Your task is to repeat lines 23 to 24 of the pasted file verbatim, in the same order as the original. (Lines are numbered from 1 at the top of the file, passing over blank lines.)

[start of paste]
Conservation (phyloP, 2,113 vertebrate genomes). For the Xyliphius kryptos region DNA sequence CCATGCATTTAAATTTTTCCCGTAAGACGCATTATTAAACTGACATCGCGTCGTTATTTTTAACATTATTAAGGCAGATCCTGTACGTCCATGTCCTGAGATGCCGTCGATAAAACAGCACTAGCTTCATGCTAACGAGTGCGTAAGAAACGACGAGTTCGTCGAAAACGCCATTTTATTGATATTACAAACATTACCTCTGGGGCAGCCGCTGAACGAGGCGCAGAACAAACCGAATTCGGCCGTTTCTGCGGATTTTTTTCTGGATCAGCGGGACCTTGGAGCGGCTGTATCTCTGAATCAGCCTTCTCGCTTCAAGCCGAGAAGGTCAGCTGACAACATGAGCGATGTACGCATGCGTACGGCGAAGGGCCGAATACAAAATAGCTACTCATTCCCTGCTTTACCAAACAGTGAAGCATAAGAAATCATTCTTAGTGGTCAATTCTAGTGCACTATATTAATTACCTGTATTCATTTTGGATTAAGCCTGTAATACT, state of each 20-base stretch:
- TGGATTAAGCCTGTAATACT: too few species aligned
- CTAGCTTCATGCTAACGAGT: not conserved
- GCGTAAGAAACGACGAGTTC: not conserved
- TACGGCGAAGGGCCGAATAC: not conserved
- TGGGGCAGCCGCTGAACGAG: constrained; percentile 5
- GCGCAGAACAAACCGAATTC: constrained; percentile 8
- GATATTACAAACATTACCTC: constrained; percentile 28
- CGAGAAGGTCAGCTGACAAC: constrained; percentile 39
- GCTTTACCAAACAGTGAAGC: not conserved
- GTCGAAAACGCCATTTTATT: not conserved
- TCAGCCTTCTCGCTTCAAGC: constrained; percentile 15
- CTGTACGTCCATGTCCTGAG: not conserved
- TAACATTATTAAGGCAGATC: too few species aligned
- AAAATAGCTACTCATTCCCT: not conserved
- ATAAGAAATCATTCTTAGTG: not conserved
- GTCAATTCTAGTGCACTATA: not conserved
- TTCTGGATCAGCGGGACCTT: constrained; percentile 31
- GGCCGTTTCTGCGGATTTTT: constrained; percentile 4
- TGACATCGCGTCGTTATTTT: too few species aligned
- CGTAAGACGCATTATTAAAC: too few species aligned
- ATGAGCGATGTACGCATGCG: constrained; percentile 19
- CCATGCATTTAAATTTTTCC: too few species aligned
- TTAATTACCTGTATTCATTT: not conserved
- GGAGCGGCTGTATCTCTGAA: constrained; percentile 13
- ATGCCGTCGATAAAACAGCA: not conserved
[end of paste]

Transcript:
- CCATGCATTTAAATTTTTCC: too few species aligned
- TTAATTACCTGTATTCATTT: not conserved